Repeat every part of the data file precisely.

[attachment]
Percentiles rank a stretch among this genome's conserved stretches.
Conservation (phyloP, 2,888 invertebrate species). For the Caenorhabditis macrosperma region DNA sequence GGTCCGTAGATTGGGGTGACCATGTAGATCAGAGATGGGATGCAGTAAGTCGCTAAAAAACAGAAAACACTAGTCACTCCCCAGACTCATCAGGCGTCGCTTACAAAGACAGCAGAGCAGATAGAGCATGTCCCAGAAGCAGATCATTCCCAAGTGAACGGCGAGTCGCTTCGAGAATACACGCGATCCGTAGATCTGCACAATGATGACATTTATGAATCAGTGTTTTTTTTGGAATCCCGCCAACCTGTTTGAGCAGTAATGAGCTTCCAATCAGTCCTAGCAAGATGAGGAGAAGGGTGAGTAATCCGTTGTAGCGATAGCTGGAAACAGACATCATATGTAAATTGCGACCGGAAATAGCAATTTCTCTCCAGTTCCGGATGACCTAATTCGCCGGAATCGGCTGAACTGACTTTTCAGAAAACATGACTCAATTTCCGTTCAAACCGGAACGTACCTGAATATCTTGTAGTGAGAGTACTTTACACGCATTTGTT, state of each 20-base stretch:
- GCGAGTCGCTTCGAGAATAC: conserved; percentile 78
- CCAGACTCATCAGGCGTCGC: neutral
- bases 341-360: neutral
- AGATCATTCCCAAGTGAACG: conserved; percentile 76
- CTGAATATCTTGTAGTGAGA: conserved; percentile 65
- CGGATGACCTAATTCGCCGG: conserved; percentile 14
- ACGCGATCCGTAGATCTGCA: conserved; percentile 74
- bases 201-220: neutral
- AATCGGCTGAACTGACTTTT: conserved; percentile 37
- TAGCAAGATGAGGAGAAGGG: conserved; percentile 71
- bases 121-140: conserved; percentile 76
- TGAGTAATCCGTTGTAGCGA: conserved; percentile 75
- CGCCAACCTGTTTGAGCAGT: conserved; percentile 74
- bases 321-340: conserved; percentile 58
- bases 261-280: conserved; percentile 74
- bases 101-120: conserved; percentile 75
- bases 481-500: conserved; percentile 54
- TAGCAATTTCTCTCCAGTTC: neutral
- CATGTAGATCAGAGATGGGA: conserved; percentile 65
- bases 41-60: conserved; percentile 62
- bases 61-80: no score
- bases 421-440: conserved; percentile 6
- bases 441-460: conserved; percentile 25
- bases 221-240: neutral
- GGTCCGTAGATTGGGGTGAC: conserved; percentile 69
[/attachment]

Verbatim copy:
Percentiles rank a stretch among this genome's conserved stretches.
Conservation (phyloP, 2,888 invertebrate species). For the Caenorhabditis macrosperma region DNA sequence GGTCCGTAGATTGGGGTGACCATGTAGATCAGAGATGGGATGCAGTAAGTCGCTAAAAAACAGAAAACACTAGTCACTCCCCAGACTCATCAGGCGTCGCTTACAAAGACAGCAGAGCAGATAGAGCATGTCCCAGAAGCAGATCATTCCCAAGTGAACGGCGAGTCGCTTCGAGAATACACGCGATCCGTAGATCTGCACAATGATGACATTTATGAATCAGTGTTTTTTTTGGAATCCCGCCAACCTGTTTGAGCAGTAATGAGCTTCCAATCAGTCCTAGCAAGATGAGGAGAAGGGTGAGTAATCCGTTGTAGCGATAGCTGGAAACAGACATCATATGTAAATTGCGACCGGAAATAGCAATTTCTCTCCAGTTCCGGATGACCTAATTCGCCGGAATCGGCTGAACTGACTTTTCAGAAAACATGACTCAATTTCCGTTCAAACCGGAACGTACCTGAATATCTTGTAGTGAGAGTACTTTACACGCATTTGTT, state of each 20-base stretch:
- GCGAGTCGCTTCGAGAATAC: conserved; percentile 78
- CCAGACTCATCAGGCGTCGC: neutral
- bases 341-360: neutral
- AGATCATTCCCAAGTGAACG: conserved; percentile 76
- CTGAATATCTTGTAGTGAGA: conserved; percentile 65
- CGGATGACCTAATTCGCCGG: conserved; percentile 14
- ACGCGATCCGTAGATCTGCA: conserved; percentile 74
- bases 201-220: neutral
- AATCGGCTGAACTGACTTTT: conserved; percentile 37
- TAGCAAGATGAGGAGAAGGG: conserved; percentile 71
- bases 121-140: conserved; percentile 76
- TGAGTAATCCGTTGTAGCGA: conserved; percentile 75
- CGCCAACCTGTTTGAGCAGT: conserved; percentile 74
- bases 321-340: conserved; percentile 58
- bases 261-280: conserved; percentile 74
- bases 101-120: conserved; percentile 75
- bases 481-500: conserved; percentile 54
- TAGCAATTTCTCTCCAGTTC: neutral
- CATGTAGATCAGAGATGGGA: conserved; percentile 65
- bases 41-60: conserved; percentile 62
- bases 61-80: no score
- bases 421-440: conserved; percentile 6
- bases 441-460: conserved; percentile 25
- bases 221-240: neutral
- GGTCCGTAGATTGGGGTGAC: conserved; percentile 69